© Amanda Prather Studio

© Amanda Prather Studio

Keep in mind that most of your protein should be coming from real whole foods. Protein powders and bars are acceptable in moderation and should only supplement part of your intake.

If you’re a vegetarian, examine your protein dense food choices closely. Many vegetarian friendly protein options also come with a fair dose of fat and/or carbs. Find your favorite sources and get creative in how you use them for your meals. 

3. Focus on Easy Protein Additions

One of my favorite ways to sneak in more protein, is simply seeing if I can “buff” up my current snacks and meals with a dash or two of a protein dense addition! If you do this every time you eat, it quickly adds up throughout the day. To me, a protein buffer is a super fast addition: it’s gotta be easy to prepare and throw into my food. My current favorite go-to buffers:



Egg Whites
Fage 0%
Fat Free Cheese
Reduced Fat Cheese
Protein Powder
Nuts + Seeds (watch fat)
Powdered Peanut Butter
Nutritional Yeast (not pictured)
Chicken Bacon (not pictured)

Making some eggs? Toss in 4 slices of diced chicken bacon for an extra 10 grams and half a serving of cheese for another 5. Blending up a protein smoothie? Instead of using 1 cup of almond milk, try 3/4 cup with some protein packed fage 0% yogurt instead. Heating up your oatmeal? Throw some powdered peanut butter and protein powder in there for up to 30 additional grams! Simply switching from almond milk to fat free milk will boost you  9 grams. The point? There are so many ways to get creative and add extra protein to your meals. Find a few sweet and savory protein buffers to garnish your meals with. Trust me-- they will certainly add up!

  • Mix protein powder into yogurt, oatmeal, cereal, jello, pudding, or cottage cheese
  • Mix a few servings of egg whites into your oatmeal
  • Mix a few servings of egg whites into soups, crumbled over a salad, or in a stir fry
  • Mix powdered peanut butter into yogurt, oatmeal, cereal, pudding, or cottage cheese
  • Blend powdered peanut butter into your smoothies
  • Blend Fage 0% or other protein dense yogurt into smoothies
  • Blend cottage cheese into your smoothies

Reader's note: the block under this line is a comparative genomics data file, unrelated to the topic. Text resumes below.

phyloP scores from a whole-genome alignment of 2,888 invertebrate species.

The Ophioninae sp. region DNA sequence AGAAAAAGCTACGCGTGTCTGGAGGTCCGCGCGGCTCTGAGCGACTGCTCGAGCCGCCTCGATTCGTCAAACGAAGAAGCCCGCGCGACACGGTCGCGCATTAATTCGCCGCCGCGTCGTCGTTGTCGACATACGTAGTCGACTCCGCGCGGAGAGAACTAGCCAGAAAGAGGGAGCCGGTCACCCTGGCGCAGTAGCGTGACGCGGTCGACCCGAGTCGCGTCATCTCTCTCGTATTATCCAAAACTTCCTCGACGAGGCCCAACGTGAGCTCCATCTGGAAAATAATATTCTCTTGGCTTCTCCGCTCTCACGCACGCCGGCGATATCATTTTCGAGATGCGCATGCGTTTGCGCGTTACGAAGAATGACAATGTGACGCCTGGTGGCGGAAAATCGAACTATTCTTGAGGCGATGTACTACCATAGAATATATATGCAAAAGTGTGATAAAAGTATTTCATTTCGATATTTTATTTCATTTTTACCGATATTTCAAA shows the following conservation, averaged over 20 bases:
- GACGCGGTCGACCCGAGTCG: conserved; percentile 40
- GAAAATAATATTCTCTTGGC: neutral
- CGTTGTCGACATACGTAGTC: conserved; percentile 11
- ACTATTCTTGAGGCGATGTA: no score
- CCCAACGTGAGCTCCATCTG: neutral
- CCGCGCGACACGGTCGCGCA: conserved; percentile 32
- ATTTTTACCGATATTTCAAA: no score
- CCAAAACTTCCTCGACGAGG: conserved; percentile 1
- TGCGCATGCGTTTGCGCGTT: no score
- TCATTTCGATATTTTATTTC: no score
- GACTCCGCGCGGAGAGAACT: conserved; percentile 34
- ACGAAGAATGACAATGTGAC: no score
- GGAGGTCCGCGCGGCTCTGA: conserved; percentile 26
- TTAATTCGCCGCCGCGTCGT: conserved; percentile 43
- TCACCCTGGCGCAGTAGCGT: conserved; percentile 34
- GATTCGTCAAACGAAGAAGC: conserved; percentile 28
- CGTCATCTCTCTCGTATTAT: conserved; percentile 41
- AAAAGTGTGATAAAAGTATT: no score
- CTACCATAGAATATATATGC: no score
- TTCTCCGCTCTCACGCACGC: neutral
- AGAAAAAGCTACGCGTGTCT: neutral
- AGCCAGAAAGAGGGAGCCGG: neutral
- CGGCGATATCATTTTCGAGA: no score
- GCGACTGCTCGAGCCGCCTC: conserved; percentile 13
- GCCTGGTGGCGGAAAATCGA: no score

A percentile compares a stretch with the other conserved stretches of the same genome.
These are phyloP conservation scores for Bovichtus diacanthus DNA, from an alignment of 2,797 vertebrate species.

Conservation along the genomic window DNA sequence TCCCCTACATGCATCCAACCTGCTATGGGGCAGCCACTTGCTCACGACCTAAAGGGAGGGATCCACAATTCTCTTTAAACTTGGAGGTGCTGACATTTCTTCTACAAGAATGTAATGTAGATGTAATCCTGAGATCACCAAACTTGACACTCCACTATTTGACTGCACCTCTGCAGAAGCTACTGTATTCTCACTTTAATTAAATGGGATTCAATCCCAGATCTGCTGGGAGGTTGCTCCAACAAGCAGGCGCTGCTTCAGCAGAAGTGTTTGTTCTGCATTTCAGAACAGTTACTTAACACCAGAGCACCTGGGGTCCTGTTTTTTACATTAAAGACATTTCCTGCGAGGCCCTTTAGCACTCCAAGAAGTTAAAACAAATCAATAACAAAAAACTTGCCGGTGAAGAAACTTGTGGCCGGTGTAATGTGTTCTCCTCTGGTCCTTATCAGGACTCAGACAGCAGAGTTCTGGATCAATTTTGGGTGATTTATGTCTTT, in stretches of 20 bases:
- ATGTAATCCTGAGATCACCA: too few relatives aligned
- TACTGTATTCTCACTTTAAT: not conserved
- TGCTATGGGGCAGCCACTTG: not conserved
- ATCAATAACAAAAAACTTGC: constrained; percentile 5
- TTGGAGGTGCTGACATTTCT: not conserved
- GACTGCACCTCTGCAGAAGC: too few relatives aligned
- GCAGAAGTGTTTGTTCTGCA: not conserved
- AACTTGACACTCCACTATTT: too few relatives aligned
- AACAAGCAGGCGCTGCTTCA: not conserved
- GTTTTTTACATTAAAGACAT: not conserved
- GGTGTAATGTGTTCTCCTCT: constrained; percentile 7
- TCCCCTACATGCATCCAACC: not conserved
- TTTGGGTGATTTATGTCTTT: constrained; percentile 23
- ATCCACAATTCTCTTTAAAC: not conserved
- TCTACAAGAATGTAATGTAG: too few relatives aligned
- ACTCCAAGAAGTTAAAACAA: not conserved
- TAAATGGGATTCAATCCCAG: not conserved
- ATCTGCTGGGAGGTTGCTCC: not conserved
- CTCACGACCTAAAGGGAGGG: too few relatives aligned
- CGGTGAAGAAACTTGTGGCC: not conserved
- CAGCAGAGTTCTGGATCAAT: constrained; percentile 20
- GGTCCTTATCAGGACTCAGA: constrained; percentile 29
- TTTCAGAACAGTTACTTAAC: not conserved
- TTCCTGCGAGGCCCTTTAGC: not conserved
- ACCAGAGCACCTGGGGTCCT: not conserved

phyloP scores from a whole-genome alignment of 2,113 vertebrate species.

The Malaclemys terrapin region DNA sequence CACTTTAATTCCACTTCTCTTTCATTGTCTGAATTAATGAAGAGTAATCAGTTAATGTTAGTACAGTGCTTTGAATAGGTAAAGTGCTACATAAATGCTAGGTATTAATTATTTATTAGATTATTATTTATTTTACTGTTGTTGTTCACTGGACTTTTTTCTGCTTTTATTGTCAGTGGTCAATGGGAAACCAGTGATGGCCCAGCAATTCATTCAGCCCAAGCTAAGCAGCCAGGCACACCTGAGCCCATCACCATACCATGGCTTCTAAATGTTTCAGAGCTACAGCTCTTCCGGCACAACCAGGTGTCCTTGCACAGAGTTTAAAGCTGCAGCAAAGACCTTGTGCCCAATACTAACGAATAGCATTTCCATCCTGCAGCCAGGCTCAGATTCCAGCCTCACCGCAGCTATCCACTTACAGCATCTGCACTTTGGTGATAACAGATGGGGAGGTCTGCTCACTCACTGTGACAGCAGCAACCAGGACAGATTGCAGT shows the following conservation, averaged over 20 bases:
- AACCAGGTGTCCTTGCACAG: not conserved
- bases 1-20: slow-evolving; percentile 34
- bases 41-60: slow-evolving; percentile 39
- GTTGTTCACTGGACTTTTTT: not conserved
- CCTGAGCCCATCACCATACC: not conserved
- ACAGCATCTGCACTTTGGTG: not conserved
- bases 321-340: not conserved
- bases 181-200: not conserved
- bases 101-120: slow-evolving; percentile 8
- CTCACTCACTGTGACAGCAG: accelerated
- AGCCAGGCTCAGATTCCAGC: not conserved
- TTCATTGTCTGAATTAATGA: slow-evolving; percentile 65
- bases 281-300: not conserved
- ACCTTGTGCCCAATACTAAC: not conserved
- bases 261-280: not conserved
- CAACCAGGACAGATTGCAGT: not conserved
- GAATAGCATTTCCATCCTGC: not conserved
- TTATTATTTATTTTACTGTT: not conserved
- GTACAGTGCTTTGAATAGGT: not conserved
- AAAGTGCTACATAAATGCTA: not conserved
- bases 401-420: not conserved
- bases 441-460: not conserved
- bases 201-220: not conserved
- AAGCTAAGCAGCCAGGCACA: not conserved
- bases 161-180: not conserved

• Use fat free, reduced fat, or lower calorie protein fortified milk as your liquid in smoothies
  • Use a protein dense bread or wrap, like P28 or Joseph’s Lavash Wraps
  • Use protein fortified cereals or pastas
  • Add an extra fat free/reduced fat cheese to salads, wraps, eggs, or melted on meats
  • Add lean chicken, canned tuna, or turkey bacon to salads, wraps, eggs, or stir frys
  • Add nutritional yeast to savory recipes
  • Add nuts and seeds to your yogurt, oatmeal, cereal, or salads (watch the fat content)

Next, we cover supplementation & protein fortified snacking! Carry on, dear reader: 
( Part IV | Protein Packed Foods + Supps )

Part 2 | Finding Your Protein Bullseye

Welcome to Part II, wherein we learn how to target your protein goals for physique success! If you missed part 1, click below: 
( Part 1 | But What About Protein? )


Building muscle and hitting regular gym sessions requires a butt load of discipline, dedication, and drive. Unfortunately, you need more than that to fully realize your fitness goals: lifting is only one part of the equation and, in reality, a very small part of your day (yet one we look forward to hopefully!). Poor nutrition--among other variables-- will only make this process longer and more difficult. Generally, this is the opposite of how we want to progress through our transformation journeys! The reality is: for most of us, transforming your body takes a long time. If you really want to get serious about changing your body from the inside out, you must accept that this process hinges on three things:

1. Very long term commitment-- seriously, like years…

2. Structured progressive loading-- solid training programs with a goal of progress over time

3. Supplying your body with adequate building material to grow-- getting enough protein!

First things first: figuring out how much protein you’re currently eating daily. Yes, you will have to track your protein intake at the very least. If you’re committed to building muscle, read on!

PROTEIN INTAKE: Tracking With A Food Log

My favorite method for monitoring my protein intake --among other things--is tracking everything I eat by weighing my food on a scale, then plugging it to a food tracking app. There are lots of different food tracking apps available for your smart phone these days. Find one that works for ya and start plugging your food in. You can measure your food out with cups and spoons, but I highly recommend a scale for greater accuracy. 

YOUR MISSION:  Log everything you eat, and pay attention to your protein intake for at least 3-4 consecutive days. Don’t adjust your eating too much-- eat as you normally would. After 3-4 days, do the following equation:


Step 1
: Add the protein total of all 3 or 4 days
Step 2: Divide your total protein intake by 3 or 4, however many days you tracked

 A snapshot of one day in the food tracking app Fat Secret

A snapshot of one day in the food tracking app Fat Secret

Imaginary Amanda's Protein Log:
Day 1 - 60g,
Day 2 - 53g,
Day 3 - 39g,
Day 4 - 78g

Step 1: 60 + 53 + 39 + 78 = 230
Step 2: 230 / 4 = 57.5
Imaginary Amanda eats around 57.5 grams of protein daily

And there ya go, that’s your current daily protein average. Time to see how that stacks up against what you should be in-taking for your fitness goals!

PROTEIN INTAKE: Tracking With Your Hand

palm protein-01.png

If you don’t want to track your food-- I didn’t for years, let’s be real--you can use the palm of your hand as a portion size guideline; or imagine the size of a deck of cards.

1 inch thick palm full OR 1 card deck size
or 15-30 grams (generally)